The Slow Death of Traditional Software

29 Jul ’05

Nicholas Carr writes about the death of the traditional software licensing model and views of software as a service. Quoting from Christopher Koch:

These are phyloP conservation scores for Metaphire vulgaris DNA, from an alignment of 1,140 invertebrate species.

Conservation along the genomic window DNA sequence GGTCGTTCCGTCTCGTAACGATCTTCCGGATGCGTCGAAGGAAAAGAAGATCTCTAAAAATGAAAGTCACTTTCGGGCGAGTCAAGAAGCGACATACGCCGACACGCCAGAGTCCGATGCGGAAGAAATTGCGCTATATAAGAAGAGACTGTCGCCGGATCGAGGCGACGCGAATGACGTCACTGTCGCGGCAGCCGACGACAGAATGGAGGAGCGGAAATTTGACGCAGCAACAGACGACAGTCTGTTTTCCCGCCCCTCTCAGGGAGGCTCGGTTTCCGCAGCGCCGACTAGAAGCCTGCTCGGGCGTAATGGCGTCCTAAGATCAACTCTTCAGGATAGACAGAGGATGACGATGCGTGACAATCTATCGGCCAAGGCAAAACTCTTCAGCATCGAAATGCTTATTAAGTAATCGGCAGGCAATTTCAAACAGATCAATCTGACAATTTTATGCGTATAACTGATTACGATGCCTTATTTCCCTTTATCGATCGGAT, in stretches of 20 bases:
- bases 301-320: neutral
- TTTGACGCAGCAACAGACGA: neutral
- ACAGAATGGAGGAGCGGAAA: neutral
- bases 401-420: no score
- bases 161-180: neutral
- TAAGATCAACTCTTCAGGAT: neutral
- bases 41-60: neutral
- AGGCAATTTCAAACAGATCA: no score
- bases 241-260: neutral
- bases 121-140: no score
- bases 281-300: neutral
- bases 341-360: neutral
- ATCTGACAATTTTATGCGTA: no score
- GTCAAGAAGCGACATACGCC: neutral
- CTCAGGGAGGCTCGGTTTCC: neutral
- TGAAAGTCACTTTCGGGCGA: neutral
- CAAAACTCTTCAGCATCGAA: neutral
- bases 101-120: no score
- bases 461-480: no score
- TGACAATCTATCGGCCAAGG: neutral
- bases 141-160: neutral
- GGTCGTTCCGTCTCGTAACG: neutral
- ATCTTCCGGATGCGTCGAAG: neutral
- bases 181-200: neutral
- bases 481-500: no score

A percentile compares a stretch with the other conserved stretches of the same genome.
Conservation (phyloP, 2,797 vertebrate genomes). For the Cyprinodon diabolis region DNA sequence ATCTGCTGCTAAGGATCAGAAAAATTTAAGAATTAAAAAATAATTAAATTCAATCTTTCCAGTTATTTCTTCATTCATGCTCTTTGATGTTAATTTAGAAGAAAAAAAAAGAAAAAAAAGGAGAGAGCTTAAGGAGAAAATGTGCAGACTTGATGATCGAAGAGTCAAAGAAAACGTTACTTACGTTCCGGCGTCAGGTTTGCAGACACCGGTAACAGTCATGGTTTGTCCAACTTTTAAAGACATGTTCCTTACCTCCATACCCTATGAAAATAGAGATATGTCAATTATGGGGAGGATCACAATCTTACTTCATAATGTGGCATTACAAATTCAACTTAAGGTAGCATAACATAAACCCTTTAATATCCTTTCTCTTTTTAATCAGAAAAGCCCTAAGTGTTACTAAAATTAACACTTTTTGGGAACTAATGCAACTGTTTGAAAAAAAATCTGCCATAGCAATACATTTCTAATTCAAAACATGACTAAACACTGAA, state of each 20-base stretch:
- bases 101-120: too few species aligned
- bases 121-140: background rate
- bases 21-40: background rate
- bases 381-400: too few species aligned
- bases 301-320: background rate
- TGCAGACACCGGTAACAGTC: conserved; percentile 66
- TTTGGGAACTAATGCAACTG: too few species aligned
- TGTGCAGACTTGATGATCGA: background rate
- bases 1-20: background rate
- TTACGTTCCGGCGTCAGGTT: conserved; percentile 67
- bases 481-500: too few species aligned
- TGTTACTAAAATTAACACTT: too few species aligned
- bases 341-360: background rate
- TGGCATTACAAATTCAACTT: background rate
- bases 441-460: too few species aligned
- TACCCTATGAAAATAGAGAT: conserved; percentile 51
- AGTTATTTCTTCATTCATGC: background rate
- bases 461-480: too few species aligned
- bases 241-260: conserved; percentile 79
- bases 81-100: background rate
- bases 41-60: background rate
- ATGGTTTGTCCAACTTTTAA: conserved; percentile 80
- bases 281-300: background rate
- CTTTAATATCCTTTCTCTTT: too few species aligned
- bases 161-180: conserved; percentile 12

It’s unreasonable to expect vendors to discount up front and then cut maintenance fees on the back end–they have to get their money somehow. Customers bombard them with requests for new features and functions they say they want in the next version. There has to be some kind of ongoing payment arrangement to keep that cycle going. But the lack of transparency has killed the model. Customers don’t know how much money the vendors are really making and when. When you’re paying for software endlessly without knowing whether you can afford to upgrade the software when a new version comes out, or how much you will be charged for new software that the vendor develops, or how much of a say you will have in that development, you are tempted to simply reject the entire model out of hand. I think we’re there. When CIOs say they don’t trust the model even if they get the software practically for free up front, then something is clearly wrong here.

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